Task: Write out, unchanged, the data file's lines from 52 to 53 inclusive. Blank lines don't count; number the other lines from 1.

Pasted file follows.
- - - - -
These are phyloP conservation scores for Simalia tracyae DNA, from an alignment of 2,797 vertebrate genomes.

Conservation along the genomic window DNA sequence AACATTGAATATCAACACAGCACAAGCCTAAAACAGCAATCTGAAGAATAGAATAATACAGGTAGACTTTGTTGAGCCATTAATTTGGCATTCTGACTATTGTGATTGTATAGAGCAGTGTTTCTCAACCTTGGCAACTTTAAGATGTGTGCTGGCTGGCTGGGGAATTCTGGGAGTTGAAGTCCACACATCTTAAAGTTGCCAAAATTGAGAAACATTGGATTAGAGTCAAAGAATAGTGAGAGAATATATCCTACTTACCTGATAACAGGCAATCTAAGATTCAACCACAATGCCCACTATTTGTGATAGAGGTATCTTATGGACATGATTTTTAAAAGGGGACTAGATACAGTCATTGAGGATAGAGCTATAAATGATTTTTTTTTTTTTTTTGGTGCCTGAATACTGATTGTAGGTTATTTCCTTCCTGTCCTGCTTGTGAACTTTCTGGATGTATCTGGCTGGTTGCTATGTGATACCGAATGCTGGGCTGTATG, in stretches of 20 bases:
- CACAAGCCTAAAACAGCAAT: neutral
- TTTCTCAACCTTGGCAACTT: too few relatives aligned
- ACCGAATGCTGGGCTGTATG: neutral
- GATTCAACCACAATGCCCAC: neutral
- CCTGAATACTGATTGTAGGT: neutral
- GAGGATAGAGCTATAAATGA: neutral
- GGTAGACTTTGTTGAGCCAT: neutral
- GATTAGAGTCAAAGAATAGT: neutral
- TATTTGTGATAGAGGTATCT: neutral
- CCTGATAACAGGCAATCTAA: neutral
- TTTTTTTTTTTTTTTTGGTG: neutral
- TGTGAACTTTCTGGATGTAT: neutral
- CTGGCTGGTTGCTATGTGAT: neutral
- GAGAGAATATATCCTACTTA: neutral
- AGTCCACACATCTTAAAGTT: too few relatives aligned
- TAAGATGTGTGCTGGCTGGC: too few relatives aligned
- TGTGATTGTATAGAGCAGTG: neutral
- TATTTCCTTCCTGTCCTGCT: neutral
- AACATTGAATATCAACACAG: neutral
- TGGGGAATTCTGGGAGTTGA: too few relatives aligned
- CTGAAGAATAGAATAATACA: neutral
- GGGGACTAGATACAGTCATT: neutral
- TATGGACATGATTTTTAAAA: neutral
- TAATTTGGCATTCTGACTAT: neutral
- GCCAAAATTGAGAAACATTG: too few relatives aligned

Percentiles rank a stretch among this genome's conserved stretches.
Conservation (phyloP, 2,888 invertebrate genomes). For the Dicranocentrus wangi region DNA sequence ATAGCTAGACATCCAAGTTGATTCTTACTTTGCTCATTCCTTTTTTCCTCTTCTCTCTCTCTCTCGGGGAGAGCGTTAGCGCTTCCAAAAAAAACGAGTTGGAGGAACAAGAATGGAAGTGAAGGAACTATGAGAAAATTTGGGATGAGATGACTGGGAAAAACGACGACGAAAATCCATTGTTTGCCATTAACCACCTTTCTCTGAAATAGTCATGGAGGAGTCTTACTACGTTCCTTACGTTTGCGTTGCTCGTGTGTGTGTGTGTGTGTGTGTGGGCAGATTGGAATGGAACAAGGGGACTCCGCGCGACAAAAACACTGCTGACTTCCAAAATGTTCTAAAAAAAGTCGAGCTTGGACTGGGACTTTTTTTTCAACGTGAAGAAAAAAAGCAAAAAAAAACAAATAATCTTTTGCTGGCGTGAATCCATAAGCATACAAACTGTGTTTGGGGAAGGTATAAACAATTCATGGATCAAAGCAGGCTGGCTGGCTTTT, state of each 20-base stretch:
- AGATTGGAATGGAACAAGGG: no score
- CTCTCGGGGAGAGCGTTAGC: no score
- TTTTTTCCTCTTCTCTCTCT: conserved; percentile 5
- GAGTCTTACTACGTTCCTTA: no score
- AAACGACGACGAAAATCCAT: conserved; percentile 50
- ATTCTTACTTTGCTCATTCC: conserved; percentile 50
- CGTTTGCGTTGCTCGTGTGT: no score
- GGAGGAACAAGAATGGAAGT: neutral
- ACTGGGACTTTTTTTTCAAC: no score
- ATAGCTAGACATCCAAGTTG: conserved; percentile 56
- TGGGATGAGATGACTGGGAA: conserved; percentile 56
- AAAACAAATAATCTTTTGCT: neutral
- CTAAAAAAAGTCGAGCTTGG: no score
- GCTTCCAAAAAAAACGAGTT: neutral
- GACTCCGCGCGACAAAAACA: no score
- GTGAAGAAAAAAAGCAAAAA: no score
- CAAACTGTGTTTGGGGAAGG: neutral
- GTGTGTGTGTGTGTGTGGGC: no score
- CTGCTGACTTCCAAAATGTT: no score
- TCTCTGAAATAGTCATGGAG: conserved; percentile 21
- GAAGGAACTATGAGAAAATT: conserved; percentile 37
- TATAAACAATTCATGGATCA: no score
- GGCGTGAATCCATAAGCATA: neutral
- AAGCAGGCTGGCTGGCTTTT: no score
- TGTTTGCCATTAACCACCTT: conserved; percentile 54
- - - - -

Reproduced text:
- GGCGTGAATCCATAAGCATA: neutral
- AAGCAGGCTGGCTGGCTTTT: no score